“There is no evidence that government scientists and engineers are better at forecasting the future and know how the future will play out better than the scientists and engineers in private companies. Technocrats ignore the fact that private companies also hire scientists and engineers, (not to mention MBA’s and economists) and make investments based on their outlook for the future.”
The technocracy movement that arose in the early part of twentieth century advocated turning over the reins of governmental decision making to scientists, engineers and other “technocrats”. It was argued that the expertise of technocrats would result in better decisions than those made by private companies.
The idea of technocracy was embedded in the concept of central planning and was heralded by Thorstein Veblen and embraced by the Soviet Union. In the early years of the Great Depression the movement enjoyed renewed popularity, the belief being that technical, rational and apolitical expertise could revive the economy.
As an aside, one of the advocates of technocracy was M. King Hubbert who later developed his theory of Peak Oil production. Hubbert also proposed that energy certificates be issued to replace conventional money. These certificates could be divided equally among all members of a North American continental “technate.” Hubbert went on to become a geoscientist at Shell Oil.
A Comeback in Energy
Interest in the technocracy movement waned as the 1930s wore one, but surprisingly it is making a comeback in the area of energy. The Obama administration’s belief that the government can pick winning energy technologies is something that has a lineage reaching back to the technocracy movement.
Despite F. A. Hayek’s explanation as to how markets transmit information and coordinate decision making by individuals in the private sector, many in the current administration, along with its supporters, believe that Nobel Prize winning scientists like Secretary of Energy Steven Chu are better positioned to put the economy on the “correct” path to the future and do so faster than the market.
The problem with technocracy goes beyond the Hayekian information problem faced by central planners. Those making governmental investment commitments have little “skin in the game.” They are not risking their money or the money of investors who voluntarily opt to take on a risk.
Rather, they are risking the taxpayers’ money because the latter are unwittingly forced to become investors in government projects. The incentive structure faced by government decision makers thus is different than that faced by private companies.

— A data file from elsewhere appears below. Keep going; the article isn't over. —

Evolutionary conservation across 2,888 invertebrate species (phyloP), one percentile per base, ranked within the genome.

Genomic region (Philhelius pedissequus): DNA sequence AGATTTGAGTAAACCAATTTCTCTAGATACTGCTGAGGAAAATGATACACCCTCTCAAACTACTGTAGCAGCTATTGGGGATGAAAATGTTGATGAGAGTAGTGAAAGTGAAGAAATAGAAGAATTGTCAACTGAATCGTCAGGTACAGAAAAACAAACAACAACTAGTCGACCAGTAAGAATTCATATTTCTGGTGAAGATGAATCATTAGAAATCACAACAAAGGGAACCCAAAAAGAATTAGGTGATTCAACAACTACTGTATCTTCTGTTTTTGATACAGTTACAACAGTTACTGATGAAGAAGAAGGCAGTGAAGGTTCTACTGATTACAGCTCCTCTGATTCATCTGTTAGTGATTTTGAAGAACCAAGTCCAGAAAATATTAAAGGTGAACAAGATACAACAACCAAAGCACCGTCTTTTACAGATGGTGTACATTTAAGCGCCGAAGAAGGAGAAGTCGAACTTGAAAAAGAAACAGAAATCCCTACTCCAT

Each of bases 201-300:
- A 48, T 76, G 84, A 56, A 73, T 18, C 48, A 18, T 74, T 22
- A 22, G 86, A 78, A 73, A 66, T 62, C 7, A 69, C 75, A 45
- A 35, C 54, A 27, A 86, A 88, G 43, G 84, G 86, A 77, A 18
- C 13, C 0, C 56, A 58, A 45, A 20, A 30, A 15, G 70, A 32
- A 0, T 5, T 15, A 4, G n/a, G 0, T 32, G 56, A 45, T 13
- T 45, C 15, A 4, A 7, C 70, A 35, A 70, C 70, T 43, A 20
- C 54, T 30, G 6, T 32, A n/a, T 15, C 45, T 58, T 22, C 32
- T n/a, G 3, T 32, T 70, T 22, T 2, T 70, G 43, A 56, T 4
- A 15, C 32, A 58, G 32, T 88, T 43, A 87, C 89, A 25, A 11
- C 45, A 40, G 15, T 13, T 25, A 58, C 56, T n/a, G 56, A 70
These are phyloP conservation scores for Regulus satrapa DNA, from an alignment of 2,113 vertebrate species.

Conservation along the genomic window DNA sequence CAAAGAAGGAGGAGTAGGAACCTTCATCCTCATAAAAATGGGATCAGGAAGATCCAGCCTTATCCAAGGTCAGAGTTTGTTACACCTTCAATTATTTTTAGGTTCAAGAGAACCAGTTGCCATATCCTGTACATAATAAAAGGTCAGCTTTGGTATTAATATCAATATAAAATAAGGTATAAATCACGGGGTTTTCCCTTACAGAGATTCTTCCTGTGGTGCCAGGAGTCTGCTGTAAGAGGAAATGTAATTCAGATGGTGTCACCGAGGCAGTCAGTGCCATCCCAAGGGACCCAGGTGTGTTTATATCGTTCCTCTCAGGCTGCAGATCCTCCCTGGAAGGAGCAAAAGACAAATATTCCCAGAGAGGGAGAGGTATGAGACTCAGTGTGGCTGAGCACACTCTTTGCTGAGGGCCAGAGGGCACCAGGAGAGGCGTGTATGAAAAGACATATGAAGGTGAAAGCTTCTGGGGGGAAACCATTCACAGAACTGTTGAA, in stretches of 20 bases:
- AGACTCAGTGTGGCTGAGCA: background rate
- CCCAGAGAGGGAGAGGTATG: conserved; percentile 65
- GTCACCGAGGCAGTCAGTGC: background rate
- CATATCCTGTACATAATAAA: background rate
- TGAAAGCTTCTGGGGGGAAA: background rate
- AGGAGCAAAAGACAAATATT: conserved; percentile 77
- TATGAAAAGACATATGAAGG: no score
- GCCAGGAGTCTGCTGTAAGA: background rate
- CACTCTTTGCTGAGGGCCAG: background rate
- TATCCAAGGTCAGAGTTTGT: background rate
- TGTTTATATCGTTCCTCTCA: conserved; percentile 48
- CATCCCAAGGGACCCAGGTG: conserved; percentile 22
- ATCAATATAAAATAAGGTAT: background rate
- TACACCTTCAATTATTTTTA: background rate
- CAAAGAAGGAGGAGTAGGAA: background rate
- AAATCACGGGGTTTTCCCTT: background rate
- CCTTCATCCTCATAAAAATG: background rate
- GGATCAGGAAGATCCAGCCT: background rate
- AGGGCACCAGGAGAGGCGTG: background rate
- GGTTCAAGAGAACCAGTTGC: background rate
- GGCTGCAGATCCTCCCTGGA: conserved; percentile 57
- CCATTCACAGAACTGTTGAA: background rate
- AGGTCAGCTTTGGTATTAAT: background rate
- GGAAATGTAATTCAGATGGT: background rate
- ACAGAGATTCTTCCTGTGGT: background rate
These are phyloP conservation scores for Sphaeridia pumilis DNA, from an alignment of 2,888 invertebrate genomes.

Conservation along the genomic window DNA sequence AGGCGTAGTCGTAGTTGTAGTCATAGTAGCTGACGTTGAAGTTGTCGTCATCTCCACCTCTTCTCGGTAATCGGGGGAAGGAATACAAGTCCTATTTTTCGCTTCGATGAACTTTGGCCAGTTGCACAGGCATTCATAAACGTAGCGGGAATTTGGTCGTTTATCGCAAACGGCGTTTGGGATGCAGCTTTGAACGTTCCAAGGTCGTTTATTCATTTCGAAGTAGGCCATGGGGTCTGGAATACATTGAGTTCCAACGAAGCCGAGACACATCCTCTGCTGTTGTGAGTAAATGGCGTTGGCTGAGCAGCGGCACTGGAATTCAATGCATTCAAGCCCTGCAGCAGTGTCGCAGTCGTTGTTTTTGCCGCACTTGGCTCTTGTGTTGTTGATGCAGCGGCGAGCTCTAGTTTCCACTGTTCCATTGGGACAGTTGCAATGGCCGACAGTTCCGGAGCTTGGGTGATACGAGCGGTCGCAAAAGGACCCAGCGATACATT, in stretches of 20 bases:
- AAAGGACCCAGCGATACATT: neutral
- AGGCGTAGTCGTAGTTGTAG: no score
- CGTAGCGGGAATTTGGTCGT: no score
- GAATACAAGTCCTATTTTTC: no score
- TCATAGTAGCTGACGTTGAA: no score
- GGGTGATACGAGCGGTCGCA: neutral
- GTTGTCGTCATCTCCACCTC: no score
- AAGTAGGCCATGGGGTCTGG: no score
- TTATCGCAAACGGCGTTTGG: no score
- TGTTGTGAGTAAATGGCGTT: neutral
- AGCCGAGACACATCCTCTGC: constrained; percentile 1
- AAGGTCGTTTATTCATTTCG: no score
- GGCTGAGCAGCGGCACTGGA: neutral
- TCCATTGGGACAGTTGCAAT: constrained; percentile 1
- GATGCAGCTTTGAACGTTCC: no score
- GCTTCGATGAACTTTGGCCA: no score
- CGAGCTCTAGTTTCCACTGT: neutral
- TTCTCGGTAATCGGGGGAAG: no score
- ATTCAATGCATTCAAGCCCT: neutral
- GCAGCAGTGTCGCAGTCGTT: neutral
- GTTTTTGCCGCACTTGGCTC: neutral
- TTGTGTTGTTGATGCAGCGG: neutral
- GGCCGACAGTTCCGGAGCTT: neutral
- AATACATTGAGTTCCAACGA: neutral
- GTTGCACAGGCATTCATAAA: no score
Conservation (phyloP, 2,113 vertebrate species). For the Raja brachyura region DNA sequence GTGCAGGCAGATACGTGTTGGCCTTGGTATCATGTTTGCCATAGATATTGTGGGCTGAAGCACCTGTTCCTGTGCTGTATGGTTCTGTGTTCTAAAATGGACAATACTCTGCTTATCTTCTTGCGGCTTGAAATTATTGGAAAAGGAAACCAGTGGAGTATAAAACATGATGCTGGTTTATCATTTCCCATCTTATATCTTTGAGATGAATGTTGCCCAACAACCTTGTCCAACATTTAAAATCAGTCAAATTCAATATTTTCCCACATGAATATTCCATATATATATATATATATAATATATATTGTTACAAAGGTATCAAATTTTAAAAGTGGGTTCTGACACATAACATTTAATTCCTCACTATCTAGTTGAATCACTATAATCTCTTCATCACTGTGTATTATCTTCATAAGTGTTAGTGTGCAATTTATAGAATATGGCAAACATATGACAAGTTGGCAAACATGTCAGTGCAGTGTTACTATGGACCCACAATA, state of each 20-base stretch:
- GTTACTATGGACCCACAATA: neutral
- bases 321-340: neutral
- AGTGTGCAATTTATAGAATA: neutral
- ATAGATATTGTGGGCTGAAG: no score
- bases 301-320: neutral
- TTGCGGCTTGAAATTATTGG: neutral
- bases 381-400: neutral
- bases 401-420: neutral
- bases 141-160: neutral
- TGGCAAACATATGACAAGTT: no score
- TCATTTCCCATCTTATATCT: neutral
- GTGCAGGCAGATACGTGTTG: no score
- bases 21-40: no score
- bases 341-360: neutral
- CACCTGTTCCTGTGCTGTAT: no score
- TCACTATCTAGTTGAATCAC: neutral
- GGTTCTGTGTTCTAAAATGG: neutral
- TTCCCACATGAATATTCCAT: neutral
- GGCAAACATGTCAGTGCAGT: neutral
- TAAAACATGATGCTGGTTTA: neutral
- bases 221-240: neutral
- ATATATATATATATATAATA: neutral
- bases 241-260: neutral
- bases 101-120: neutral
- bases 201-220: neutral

Those investing in private companies and ventures can assess the risks they face. They have access to investment analyses and ratings by agencies like Moody’s and Standard & Poor’s. If a company is publicly held, investors can readily find measures of risk like Betas. What does the taxpayer have? They have the assertion that Stephen Chu and other scientists are better positioned than private companies to pick which technologies to underwrite.
Past as Prologue
The government has intervened in energy markets before. Aside from price and allocation controls on oil and price controls on natural gas, the government gave us the Power Plant and Industrial Fuel Use Act of 1978, which was premised on the view of experts that we were running out of natural gas and thus its use should be limited. Thus, the Fuel Use Act restricted the use of natural gas for industrial uses and by new power plants for electricity generation. Mercifully, this law was administratively and legislatively weakened and finally repealed in 1987. U.S. natural gas production went on to smash the previous record high, set in 1973, in 2011. The record was broken again in 2012.
The government picked another “winning” strategy when it established the Synthetic Fuels Corporation in 1980 with the goal of producing two million barrels of liquid fuel per day within five years. Alas, this winning strategy was done in by the subsequent decline in oil prices that began two years later and an administration that took a dimmer view of having the government pick winners. The Corporation was abolished in 1985.
Back to the (Predictable) Failure
Ignoring previous experience, the federal government got back into the energy investment business in 2009 and some were downright giddy. Susan Kraemer gushed that Stephen Chu finally put “the nail in the coffin of those who say the government can’t pick winners and losers”: